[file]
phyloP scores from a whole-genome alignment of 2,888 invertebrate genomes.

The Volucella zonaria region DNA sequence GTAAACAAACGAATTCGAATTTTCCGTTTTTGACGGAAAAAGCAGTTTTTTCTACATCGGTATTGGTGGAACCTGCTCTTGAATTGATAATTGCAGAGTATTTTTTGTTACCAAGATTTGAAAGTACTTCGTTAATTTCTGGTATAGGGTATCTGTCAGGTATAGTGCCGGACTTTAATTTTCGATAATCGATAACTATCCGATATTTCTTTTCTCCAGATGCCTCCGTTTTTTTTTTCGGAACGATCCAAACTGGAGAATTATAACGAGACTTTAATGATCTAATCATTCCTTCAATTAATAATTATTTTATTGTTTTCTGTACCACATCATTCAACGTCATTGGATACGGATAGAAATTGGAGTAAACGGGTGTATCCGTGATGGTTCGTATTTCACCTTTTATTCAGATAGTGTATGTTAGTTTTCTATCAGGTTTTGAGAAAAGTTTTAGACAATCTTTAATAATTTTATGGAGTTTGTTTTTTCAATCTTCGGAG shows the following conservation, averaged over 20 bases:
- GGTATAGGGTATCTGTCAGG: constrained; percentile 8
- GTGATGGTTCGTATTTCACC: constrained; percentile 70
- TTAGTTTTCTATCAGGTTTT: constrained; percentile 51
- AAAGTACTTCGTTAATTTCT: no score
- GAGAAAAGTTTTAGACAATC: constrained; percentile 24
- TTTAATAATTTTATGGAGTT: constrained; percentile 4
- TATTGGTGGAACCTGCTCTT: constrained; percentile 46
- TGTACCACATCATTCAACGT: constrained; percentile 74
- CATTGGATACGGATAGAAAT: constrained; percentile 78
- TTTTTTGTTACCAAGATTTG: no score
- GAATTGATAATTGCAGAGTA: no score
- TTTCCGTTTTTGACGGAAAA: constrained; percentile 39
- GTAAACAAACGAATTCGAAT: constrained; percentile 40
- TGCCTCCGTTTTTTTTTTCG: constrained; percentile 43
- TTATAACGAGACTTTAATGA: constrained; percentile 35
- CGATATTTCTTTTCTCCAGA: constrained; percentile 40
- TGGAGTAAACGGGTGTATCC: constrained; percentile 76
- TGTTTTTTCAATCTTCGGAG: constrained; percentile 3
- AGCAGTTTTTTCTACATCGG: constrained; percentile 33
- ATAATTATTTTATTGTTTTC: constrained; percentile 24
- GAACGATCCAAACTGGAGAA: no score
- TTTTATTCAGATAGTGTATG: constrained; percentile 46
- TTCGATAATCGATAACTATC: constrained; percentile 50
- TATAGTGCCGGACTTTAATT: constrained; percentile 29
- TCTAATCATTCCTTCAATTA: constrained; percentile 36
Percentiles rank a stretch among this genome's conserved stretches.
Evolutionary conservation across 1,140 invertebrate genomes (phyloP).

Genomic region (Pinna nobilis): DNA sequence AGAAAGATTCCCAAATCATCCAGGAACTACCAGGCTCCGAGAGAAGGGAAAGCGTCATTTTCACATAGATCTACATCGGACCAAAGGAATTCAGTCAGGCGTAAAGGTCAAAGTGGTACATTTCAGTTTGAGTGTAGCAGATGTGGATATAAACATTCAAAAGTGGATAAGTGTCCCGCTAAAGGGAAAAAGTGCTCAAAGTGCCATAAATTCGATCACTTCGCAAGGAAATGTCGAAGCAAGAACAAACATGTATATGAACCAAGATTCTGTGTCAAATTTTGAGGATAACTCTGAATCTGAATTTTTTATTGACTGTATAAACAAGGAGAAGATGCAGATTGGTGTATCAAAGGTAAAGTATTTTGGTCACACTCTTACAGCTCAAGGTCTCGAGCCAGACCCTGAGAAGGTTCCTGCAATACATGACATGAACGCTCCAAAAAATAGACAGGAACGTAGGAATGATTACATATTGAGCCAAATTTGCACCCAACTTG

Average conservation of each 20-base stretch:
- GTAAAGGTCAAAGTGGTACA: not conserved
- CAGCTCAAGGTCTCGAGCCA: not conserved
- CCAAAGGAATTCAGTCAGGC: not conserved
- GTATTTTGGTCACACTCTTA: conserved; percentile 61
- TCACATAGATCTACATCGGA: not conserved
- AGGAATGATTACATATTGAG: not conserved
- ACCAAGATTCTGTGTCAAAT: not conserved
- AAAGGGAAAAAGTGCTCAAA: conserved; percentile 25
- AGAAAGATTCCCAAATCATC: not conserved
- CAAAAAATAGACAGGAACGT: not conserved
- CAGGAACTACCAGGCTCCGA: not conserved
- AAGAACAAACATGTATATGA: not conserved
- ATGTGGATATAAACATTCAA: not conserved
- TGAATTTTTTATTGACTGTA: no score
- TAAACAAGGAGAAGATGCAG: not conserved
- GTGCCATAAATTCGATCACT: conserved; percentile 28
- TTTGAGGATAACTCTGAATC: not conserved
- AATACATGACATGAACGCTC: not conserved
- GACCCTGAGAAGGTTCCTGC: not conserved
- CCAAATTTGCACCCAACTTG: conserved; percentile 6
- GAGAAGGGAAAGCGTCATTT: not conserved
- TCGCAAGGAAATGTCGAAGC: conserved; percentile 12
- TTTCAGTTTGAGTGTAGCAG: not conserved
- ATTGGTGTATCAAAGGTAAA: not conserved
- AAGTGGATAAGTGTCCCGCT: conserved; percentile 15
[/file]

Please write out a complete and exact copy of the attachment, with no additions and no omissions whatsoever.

phyloP scores from a whole-genome alignment of 2,888 invertebrate genomes.

The Volucella zonaria region DNA sequence GTAAACAAACGAATTCGAATTTTCCGTTTTTGACGGAAAAAGCAGTTTTTTCTACATCGGTATTGGTGGAACCTGCTCTTGAATTGATAATTGCAGAGTATTTTTTGTTACCAAGATTTGAAAGTACTTCGTTAATTTCTGGTATAGGGTATCTGTCAGGTATAGTGCCGGACTTTAATTTTCGATAATCGATAACTATCCGATATTTCTTTTCTCCAGATGCCTCCGTTTTTTTTTTCGGAACGATCCAAACTGGAGAATTATAACGAGACTTTAATGATCTAATCATTCCTTCAATTAATAATTATTTTATTGTTTTCTGTACCACATCATTCAACGTCATTGGATACGGATAGAAATTGGAGTAAACGGGTGTATCCGTGATGGTTCGTATTTCACCTTTTATTCAGATAGTGTATGTTAGTTTTCTATCAGGTTTTGAGAAAAGTTTTAGACAATCTTTAATAATTTTATGGAGTTTGTTTTTTCAATCTTCGGAG shows the following conservation, averaged over 20 bases:
- GGTATAGGGTATCTGTCAGG: constrained; percentile 8
- GTGATGGTTCGTATTTCACC: constrained; percentile 70
- TTAGTTTTCTATCAGGTTTT: constrained; percentile 51
- AAAGTACTTCGTTAATTTCT: no score
- GAGAAAAGTTTTAGACAATC: constrained; percentile 24
- TTTAATAATTTTATGGAGTT: constrained; percentile 4
- TATTGGTGGAACCTGCTCTT: constrained; percentile 46
- TGTACCACATCATTCAACGT: constrained; percentile 74
- CATTGGATACGGATAGAAAT: constrained; percentile 78
- TTTTTTGTTACCAAGATTTG: no score
- GAATTGATAATTGCAGAGTA: no score
- TTTCCGTTTTTGACGGAAAA: constrained; percentile 39
- GTAAACAAACGAATTCGAAT: constrained; percentile 40
- TGCCTCCGTTTTTTTTTTCG: constrained; percentile 43
- TTATAACGAGACTTTAATGA: constrained; percentile 35
- CGATATTTCTTTTCTCCAGA: constrained; percentile 40
- TGGAGTAAACGGGTGTATCC: constrained; percentile 76
- TGTTTTTTCAATCTTCGGAG: constrained; percentile 3
- AGCAGTTTTTTCTACATCGG: constrained; percentile 33
- ATAATTATTTTATTGTTTTC: constrained; percentile 24
- GAACGATCCAAACTGGAGAA: no score
- TTTTATTCAGATAGTGTATG: constrained; percentile 46
- TTCGATAATCGATAACTATC: constrained; percentile 50
- TATAGTGCCGGACTTTAATT: constrained; percentile 29
- TCTAATCATTCCTTCAATTA: constrained; percentile 36
Percentiles rank a stretch among this genome's conserved stretches.
Evolutionary conservation across 1,140 invertebrate genomes (phyloP).

Genomic region (Pinna nobilis): DNA sequence AGAAAGATTCCCAAATCATCCAGGAACTACCAGGCTCCGAGAGAAGGGAAAGCGTCATTTTCACATAGATCTACATCGGACCAAAGGAATTCAGTCAGGCGTAAAGGTCAAAGTGGTACATTTCAGTTTGAGTGTAGCAGATGTGGATATAAACATTCAAAAGTGGATAAGTGTCCCGCTAAAGGGAAAAAGTGCTCAAAGTGCCATAAATTCGATCACTTCGCAAGGAAATGTCGAAGCAAGAACAAACATGTATATGAACCAAGATTCTGTGTCAAATTTTGAGGATAACTCTGAATCTGAATTTTTTATTGACTGTATAAACAAGGAGAAGATGCAGATTGGTGTATCAAAGGTAAAGTATTTTGGTCACACTCTTACAGCTCAAGGTCTCGAGCCAGACCCTGAGAAGGTTCCTGCAATACATGACATGAACGCTCCAAAAAATAGACAGGAACGTAGGAATGATTACATATTGAGCCAAATTTGCACCCAACTTG

Average conservation of each 20-base stretch:
- GTAAAGGTCAAAGTGGTACA: not conserved
- CAGCTCAAGGTCTCGAGCCA: not conserved
- CCAAAGGAATTCAGTCAGGC: not conserved
- GTATTTTGGTCACACTCTTA: conserved; percentile 61
- TCACATAGATCTACATCGGA: not conserved
- AGGAATGATTACATATTGAG: not conserved
- ACCAAGATTCTGTGTCAAAT: not conserved
- AAAGGGAAAAAGTGCTCAAA: conserved; percentile 25
- AGAAAGATTCCCAAATCATC: not conserved
- CAAAAAATAGACAGGAACGT: not conserved
- CAGGAACTACCAGGCTCCGA: not conserved
- AAGAACAAACATGTATATGA: not conserved
- ATGTGGATATAAACATTCAA: not conserved
- TGAATTTTTTATTGACTGTA: no score
- TAAACAAGGAGAAGATGCAG: not conserved
- GTGCCATAAATTCGATCACT: conserved; percentile 28
- TTTGAGGATAACTCTGAATC: not conserved
- AATACATGACATGAACGCTC: not conserved
- GACCCTGAGAAGGTTCCTGC: not conserved
- CCAAATTTGCACCCAACTTG: conserved; percentile 6
- GAGAAGGGAAAGCGTCATTT: not conserved
- TCGCAAGGAAATGTCGAAGC: conserved; percentile 12
- TTTCAGTTTGAGTGTAGCAG: not conserved
- ATTGGTGTATCAAAGGTAAA: not conserved
- AAGTGGATAAGTGTCCCGCT: conserved; percentile 15